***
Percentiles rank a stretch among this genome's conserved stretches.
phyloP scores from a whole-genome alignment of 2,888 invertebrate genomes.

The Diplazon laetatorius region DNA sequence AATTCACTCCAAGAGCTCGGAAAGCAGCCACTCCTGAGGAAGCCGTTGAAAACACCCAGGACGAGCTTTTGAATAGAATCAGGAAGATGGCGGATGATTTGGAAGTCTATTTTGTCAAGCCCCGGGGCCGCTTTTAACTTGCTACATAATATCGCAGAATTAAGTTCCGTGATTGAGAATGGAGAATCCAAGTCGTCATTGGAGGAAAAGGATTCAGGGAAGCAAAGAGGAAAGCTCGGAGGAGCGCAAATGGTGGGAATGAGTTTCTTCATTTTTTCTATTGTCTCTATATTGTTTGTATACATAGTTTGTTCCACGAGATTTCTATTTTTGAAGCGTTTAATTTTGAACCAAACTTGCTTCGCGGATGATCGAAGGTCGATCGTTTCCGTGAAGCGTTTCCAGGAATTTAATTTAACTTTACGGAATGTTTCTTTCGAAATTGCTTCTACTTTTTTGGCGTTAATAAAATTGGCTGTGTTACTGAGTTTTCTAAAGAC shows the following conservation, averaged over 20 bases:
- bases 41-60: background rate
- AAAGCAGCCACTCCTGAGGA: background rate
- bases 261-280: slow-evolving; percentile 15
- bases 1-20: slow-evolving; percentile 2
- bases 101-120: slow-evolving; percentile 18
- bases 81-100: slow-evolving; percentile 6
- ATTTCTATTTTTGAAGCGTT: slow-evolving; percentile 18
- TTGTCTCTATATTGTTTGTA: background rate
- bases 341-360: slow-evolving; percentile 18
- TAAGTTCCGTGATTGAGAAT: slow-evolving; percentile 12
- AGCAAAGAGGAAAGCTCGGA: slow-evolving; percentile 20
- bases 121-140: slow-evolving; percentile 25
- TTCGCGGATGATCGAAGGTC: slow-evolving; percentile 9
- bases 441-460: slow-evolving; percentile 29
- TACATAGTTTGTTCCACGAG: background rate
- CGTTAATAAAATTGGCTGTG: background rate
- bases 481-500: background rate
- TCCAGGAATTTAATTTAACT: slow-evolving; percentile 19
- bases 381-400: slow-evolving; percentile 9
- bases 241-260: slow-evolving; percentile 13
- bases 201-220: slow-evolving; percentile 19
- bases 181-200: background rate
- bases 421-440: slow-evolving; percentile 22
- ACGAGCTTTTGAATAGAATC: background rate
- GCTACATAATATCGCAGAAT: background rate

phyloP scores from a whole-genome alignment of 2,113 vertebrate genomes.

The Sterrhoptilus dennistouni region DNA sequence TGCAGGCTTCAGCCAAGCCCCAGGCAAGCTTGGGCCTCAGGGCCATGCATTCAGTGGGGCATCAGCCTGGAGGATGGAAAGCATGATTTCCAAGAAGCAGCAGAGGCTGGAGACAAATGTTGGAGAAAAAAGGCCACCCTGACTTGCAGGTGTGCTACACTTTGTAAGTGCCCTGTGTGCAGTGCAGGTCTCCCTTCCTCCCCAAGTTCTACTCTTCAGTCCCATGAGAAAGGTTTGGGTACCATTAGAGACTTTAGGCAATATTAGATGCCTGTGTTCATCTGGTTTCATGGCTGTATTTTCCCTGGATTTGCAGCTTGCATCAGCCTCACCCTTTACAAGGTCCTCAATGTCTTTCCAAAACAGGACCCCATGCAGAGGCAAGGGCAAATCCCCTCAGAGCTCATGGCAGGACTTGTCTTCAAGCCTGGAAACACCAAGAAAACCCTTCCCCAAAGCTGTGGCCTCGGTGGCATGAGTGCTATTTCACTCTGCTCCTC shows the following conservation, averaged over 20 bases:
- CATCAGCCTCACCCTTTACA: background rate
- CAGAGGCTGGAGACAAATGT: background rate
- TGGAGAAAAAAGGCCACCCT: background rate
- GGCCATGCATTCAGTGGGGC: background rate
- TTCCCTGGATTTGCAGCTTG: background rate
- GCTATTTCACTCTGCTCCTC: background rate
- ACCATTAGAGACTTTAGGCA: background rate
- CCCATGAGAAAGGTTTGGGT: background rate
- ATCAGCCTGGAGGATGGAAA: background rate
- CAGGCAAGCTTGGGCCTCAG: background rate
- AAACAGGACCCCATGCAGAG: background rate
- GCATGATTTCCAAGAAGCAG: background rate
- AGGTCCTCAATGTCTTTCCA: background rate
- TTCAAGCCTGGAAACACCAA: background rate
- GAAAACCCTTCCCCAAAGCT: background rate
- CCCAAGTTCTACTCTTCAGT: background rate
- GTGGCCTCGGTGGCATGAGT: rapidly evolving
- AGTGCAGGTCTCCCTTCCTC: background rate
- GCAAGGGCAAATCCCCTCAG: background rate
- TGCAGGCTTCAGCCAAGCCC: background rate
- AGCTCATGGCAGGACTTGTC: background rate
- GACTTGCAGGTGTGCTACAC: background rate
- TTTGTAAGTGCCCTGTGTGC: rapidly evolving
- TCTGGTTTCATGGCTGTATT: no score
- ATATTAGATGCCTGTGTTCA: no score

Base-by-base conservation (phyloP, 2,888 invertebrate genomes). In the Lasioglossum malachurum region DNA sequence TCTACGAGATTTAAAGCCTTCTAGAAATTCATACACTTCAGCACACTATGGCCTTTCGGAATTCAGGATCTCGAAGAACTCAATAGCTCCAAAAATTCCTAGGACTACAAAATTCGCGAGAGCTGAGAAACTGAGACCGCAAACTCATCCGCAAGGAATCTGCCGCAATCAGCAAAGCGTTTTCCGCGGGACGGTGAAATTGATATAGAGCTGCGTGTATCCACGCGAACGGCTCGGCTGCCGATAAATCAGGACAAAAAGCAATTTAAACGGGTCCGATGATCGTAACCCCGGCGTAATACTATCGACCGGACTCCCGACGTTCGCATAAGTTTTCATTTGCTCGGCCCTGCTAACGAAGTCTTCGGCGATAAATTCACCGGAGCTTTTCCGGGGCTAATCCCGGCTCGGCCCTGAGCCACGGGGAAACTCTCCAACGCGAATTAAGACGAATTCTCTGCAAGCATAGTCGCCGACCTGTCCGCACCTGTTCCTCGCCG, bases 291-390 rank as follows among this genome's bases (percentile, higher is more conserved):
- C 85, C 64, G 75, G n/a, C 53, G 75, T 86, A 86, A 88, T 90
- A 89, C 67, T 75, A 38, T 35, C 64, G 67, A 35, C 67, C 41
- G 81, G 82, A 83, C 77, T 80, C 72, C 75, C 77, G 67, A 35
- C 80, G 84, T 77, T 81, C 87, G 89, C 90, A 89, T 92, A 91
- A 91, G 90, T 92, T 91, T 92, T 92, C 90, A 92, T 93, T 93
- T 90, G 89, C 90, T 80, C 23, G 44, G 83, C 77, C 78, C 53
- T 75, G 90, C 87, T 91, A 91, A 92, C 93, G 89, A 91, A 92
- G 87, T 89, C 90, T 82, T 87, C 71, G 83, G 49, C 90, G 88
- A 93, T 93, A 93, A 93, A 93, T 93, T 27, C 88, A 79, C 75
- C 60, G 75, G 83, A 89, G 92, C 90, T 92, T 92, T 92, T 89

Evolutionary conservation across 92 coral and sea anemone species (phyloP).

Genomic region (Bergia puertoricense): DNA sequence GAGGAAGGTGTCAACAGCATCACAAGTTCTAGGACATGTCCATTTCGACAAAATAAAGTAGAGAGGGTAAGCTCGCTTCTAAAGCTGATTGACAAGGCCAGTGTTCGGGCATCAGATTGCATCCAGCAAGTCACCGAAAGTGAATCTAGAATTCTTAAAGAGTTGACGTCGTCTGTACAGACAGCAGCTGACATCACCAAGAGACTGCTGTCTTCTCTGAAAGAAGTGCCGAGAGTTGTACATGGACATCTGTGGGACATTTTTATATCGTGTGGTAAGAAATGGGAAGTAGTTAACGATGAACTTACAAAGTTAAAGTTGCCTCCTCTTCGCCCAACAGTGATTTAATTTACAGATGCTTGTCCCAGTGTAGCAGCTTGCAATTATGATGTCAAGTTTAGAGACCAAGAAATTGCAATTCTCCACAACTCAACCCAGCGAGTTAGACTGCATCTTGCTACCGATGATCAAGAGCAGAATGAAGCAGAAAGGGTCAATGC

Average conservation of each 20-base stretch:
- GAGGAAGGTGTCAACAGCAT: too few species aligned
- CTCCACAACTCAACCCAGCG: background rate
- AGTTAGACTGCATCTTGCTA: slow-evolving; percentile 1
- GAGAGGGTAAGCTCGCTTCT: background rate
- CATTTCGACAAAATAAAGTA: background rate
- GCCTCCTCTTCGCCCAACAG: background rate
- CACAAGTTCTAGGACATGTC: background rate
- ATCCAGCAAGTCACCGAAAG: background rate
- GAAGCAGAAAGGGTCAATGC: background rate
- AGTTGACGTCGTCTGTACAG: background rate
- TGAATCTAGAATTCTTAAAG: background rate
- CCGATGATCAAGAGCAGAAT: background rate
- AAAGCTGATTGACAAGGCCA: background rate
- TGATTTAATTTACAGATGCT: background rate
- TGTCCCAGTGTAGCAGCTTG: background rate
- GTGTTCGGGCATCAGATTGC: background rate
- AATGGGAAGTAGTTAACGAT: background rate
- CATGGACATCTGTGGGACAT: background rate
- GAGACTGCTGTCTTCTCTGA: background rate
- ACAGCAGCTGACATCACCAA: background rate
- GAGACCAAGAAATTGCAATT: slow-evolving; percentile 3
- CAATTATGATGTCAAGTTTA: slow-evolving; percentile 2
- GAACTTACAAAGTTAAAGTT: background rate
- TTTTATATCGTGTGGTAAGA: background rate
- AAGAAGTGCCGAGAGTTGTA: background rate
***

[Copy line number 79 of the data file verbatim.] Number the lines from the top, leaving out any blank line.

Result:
- AGTTGACGTCGTCTGTACAG: background rate